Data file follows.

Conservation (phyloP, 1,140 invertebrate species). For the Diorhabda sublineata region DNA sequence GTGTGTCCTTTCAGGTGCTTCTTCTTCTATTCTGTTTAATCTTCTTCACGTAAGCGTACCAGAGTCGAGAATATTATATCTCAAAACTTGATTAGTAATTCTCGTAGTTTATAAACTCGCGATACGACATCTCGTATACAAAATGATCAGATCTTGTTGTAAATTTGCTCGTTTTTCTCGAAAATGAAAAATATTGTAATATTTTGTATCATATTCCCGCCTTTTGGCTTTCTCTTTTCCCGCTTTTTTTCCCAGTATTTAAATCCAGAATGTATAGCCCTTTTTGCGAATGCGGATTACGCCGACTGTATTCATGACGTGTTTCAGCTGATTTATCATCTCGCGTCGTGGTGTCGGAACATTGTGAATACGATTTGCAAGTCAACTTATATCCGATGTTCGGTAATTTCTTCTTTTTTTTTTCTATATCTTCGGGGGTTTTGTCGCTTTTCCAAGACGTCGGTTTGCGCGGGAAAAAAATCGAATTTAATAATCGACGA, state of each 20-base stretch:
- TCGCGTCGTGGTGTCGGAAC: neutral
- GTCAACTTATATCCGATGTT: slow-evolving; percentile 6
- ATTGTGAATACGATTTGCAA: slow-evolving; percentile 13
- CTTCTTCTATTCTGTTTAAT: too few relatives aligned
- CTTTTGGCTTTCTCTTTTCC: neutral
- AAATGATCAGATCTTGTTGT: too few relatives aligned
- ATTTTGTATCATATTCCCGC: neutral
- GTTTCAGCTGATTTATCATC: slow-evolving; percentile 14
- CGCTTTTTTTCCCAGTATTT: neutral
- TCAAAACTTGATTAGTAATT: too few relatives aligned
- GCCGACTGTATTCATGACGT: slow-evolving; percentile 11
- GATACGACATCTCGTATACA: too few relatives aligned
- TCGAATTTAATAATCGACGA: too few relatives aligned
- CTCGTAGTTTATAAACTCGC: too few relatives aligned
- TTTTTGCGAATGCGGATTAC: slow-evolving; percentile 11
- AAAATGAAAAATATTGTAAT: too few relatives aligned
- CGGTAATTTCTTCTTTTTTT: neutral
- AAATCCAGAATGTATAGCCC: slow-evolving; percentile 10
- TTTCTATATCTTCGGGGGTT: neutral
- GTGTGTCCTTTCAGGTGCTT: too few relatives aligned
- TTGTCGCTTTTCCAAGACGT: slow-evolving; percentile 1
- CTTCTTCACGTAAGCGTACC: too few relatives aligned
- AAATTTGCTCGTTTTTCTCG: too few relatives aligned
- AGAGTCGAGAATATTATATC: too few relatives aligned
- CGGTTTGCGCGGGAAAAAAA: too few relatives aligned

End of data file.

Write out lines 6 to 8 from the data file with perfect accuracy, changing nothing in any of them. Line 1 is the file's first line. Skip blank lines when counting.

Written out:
- CTTTTGGCTTTCTCTTTTCC: neutral
- AAATGATCAGATCTTGTTGT: too few relatives aligned
- ATTTTGTATCATATTCCCGC: neutral